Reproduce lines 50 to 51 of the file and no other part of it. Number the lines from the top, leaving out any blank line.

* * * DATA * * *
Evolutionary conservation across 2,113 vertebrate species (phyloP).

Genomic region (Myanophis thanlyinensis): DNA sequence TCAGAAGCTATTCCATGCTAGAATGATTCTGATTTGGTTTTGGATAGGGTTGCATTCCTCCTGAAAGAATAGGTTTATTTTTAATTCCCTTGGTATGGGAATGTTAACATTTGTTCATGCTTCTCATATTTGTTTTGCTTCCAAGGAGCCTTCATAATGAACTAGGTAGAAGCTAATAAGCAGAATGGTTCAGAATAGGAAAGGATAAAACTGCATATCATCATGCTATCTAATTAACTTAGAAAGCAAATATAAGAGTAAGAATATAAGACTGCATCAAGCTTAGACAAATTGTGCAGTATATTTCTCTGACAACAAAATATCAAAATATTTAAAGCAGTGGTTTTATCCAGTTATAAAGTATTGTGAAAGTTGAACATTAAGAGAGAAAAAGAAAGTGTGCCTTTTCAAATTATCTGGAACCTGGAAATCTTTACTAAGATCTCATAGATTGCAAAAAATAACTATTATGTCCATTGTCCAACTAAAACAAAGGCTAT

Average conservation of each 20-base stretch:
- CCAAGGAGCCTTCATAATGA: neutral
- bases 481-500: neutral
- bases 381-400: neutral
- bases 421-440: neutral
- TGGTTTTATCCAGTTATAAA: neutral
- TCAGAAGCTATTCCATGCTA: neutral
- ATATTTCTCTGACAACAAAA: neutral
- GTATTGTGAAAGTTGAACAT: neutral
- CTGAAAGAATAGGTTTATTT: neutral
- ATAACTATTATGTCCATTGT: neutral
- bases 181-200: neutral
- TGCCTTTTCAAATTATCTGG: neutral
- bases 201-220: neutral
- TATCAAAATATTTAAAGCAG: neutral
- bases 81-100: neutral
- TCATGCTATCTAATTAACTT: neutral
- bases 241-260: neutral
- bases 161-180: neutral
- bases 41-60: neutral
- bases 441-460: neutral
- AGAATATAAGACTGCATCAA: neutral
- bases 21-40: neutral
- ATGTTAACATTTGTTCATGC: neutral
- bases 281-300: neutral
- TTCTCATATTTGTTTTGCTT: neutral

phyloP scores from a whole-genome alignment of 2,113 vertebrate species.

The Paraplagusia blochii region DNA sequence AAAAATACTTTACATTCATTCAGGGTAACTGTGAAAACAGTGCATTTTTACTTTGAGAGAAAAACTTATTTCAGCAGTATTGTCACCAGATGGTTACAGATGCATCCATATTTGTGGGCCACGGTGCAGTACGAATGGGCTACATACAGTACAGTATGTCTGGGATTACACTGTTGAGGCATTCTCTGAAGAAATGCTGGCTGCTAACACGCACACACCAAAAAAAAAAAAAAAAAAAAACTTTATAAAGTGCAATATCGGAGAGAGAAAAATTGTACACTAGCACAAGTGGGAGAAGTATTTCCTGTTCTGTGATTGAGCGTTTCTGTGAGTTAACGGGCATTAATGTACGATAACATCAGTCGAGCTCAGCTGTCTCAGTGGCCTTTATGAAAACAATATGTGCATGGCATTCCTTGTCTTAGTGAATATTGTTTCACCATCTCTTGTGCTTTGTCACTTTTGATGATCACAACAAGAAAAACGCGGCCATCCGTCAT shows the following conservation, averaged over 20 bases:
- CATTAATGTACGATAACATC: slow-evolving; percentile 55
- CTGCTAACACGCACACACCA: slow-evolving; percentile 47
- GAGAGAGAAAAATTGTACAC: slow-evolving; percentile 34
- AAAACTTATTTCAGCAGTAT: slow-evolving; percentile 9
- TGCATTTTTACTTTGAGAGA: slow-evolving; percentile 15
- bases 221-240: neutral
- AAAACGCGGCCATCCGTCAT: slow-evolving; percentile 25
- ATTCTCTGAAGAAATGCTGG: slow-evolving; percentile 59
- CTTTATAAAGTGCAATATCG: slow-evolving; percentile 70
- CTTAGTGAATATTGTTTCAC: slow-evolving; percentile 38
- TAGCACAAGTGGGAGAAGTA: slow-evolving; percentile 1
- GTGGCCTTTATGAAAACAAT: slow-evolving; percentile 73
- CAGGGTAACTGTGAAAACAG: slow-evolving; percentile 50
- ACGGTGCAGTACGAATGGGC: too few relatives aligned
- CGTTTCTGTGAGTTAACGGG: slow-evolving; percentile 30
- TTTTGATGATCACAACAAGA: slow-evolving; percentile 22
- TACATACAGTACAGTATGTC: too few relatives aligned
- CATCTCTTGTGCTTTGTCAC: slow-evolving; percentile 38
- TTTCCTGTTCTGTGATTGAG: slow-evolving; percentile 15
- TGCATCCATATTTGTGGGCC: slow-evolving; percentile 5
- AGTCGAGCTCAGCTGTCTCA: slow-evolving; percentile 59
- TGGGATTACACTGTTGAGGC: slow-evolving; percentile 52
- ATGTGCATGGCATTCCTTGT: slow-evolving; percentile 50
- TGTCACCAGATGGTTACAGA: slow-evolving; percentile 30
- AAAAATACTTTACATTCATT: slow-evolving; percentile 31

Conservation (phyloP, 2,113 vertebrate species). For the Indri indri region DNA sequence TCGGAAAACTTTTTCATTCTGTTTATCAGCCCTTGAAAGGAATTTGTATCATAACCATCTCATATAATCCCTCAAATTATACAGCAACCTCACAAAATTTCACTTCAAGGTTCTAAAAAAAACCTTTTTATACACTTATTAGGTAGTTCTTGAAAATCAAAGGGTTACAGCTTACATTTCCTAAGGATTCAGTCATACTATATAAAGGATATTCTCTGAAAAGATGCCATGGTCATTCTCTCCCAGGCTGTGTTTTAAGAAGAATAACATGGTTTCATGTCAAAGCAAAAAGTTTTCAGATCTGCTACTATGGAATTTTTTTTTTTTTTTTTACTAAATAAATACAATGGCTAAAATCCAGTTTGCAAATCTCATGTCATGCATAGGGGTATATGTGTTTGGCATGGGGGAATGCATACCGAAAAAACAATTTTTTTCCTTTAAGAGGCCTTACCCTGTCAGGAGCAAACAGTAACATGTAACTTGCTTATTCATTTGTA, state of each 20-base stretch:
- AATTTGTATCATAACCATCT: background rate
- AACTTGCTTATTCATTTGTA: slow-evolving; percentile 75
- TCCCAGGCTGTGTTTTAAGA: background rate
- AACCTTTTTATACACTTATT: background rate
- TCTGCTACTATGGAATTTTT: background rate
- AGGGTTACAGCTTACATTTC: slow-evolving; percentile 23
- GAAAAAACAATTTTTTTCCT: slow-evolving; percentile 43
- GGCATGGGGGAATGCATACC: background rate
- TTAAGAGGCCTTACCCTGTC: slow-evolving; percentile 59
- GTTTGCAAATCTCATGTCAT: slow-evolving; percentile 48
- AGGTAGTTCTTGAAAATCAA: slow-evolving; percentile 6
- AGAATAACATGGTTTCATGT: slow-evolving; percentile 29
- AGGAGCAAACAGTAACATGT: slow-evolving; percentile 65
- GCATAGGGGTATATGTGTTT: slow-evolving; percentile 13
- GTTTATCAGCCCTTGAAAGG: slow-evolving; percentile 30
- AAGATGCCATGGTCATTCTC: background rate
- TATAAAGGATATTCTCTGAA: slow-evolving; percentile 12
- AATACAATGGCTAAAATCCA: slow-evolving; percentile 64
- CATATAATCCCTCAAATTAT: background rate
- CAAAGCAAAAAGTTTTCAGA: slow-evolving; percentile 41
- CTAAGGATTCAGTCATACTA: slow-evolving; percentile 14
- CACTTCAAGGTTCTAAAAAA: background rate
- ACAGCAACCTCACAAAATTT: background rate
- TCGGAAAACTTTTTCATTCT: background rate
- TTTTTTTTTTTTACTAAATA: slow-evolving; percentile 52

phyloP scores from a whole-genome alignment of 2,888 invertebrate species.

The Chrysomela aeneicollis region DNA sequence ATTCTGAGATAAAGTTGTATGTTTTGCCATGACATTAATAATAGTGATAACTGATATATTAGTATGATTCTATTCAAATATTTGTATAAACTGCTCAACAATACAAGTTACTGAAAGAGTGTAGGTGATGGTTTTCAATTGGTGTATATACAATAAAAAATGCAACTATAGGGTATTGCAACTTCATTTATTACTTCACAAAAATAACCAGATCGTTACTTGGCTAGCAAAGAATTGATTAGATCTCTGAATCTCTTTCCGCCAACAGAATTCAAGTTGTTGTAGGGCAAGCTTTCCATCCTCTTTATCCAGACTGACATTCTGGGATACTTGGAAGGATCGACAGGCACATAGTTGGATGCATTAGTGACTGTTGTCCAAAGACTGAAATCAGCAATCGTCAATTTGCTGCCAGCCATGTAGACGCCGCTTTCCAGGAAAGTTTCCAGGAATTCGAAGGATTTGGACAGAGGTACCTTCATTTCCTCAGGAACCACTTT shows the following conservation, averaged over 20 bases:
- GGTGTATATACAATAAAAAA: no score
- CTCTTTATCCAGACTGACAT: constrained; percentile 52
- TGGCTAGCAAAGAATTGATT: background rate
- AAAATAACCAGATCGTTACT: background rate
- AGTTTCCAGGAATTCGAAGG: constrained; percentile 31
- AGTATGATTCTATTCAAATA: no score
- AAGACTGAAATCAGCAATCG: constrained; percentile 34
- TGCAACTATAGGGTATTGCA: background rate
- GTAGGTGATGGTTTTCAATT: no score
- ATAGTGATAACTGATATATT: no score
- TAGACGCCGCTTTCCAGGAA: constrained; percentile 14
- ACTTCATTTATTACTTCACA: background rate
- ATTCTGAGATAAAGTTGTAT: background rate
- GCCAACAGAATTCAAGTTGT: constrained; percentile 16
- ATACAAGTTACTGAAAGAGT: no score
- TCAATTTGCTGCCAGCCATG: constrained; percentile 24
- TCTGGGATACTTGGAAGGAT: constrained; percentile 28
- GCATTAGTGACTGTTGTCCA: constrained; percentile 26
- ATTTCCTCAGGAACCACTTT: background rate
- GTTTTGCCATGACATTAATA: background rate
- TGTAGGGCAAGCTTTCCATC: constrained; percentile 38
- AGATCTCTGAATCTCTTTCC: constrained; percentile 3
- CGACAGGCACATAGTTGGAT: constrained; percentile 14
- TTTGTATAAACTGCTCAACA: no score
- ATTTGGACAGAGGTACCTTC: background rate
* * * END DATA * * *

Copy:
- TGCATCCATATTTGTGGGCC: slow-evolving; percentile 5
- AGTCGAGCTCAGCTGTCTCA: slow-evolving; percentile 59